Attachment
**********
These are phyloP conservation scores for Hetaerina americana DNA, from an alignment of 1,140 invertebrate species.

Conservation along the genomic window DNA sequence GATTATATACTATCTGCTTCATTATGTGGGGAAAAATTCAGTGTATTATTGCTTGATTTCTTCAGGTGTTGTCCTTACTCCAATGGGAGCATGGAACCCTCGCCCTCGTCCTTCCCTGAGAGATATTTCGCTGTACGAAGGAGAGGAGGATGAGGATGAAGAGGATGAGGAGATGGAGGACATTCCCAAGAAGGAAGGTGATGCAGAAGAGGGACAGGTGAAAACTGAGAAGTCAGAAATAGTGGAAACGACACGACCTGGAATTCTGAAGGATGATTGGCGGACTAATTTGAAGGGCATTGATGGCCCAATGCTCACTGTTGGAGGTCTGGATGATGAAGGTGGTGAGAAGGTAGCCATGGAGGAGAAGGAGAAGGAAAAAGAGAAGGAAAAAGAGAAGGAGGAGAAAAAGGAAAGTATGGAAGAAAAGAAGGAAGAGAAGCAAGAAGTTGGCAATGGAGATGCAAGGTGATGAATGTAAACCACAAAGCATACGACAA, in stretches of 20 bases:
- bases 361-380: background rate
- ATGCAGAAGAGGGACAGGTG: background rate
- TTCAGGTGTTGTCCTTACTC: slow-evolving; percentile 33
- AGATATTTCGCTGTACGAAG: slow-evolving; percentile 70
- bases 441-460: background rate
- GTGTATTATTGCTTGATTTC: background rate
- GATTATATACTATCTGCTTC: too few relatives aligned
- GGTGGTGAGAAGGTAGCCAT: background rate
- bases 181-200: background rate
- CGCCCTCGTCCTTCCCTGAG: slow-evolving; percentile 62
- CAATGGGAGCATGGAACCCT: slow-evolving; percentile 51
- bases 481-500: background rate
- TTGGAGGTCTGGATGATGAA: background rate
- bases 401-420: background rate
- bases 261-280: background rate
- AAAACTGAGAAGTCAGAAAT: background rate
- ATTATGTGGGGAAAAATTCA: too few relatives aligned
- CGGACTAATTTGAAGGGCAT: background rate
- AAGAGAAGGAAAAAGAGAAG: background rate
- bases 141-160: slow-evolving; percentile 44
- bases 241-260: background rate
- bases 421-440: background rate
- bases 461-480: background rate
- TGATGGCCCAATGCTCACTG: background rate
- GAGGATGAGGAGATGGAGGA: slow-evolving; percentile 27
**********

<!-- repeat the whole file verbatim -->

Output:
These are phyloP conservation scores for Hetaerina americana DNA, from an alignment of 1,140 invertebrate species.

Conservation along the genomic window DNA sequence GATTATATACTATCTGCTTCATTATGTGGGGAAAAATTCAGTGTATTATTGCTTGATTTCTTCAGGTGTTGTCCTTACTCCAATGGGAGCATGGAACCCTCGCCCTCGTCCTTCCCTGAGAGATATTTCGCTGTACGAAGGAGAGGAGGATGAGGATGAAGAGGATGAGGAGATGGAGGACATTCCCAAGAAGGAAGGTGATGCAGAAGAGGGACAGGTGAAAACTGAGAAGTCAGAAATAGTGGAAACGACACGACCTGGAATTCTGAAGGATGATTGGCGGACTAATTTGAAGGGCATTGATGGCCCAATGCTCACTGTTGGAGGTCTGGATGATGAAGGTGGTGAGAAGGTAGCCATGGAGGAGAAGGAGAAGGAAAAAGAGAAGGAAAAAGAGAAGGAGGAGAAAAAGGAAAGTATGGAAGAAAAGAAGGAAGAGAAGCAAGAAGTTGGCAATGGAGATGCAAGGTGATGAATGTAAACCACAAAGCATACGACAA, in stretches of 20 bases:
- bases 361-380: background rate
- ATGCAGAAGAGGGACAGGTG: background rate
- TTCAGGTGTTGTCCTTACTC: slow-evolving; percentile 33
- AGATATTTCGCTGTACGAAG: slow-evolving; percentile 70
- bases 441-460: background rate
- GTGTATTATTGCTTGATTTC: background rate
- GATTATATACTATCTGCTTC: too few relatives aligned
- GGTGGTGAGAAGGTAGCCAT: background rate
- bases 181-200: background rate
- CGCCCTCGTCCTTCCCTGAG: slow-evolving; percentile 62
- CAATGGGAGCATGGAACCCT: slow-evolving; percentile 51
- bases 481-500: background rate
- TTGGAGGTCTGGATGATGAA: background rate
- bases 401-420: background rate
- bases 261-280: background rate
- AAAACTGAGAAGTCAGAAAT: background rate
- ATTATGTGGGGAAAAATTCA: too few relatives aligned
- CGGACTAATTTGAAGGGCAT: background rate
- AAGAGAAGGAAAAAGAGAAG: background rate
- bases 141-160: slow-evolving; percentile 44
- bases 241-260: background rate
- bases 421-440: background rate
- bases 461-480: background rate
- TGATGGCCCAATGCTCACTG: background rate
- GAGGATGAGGAGATGGAGGA: slow-evolving; percentile 27